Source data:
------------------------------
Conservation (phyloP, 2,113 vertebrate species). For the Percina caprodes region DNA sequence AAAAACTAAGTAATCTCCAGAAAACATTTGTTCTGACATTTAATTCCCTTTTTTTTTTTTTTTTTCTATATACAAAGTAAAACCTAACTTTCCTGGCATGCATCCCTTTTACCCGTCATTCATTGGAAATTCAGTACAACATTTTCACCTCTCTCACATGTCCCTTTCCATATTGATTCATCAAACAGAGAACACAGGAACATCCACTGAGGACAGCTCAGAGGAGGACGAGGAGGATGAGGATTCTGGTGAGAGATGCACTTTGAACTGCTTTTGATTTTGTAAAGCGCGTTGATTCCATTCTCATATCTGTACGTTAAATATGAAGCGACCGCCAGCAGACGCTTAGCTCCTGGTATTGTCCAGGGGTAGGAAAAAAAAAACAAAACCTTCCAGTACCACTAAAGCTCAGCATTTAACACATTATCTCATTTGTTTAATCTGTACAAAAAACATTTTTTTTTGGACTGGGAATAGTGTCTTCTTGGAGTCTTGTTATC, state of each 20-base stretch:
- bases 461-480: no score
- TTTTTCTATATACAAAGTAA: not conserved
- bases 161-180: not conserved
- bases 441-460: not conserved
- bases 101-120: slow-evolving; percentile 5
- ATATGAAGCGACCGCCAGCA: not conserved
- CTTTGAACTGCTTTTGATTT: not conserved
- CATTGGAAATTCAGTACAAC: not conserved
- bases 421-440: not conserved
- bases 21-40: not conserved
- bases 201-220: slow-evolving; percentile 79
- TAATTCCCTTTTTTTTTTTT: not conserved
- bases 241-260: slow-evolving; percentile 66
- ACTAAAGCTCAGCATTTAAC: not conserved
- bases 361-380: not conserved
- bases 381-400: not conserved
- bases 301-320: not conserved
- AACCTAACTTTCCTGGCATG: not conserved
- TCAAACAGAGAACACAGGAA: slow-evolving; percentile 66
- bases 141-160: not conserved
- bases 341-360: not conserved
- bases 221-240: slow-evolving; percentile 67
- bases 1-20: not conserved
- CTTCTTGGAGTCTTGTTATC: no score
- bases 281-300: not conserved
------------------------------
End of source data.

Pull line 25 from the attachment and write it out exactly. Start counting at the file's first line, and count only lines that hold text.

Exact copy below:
- CTTCTTGGAGTCTTGTTATC: no score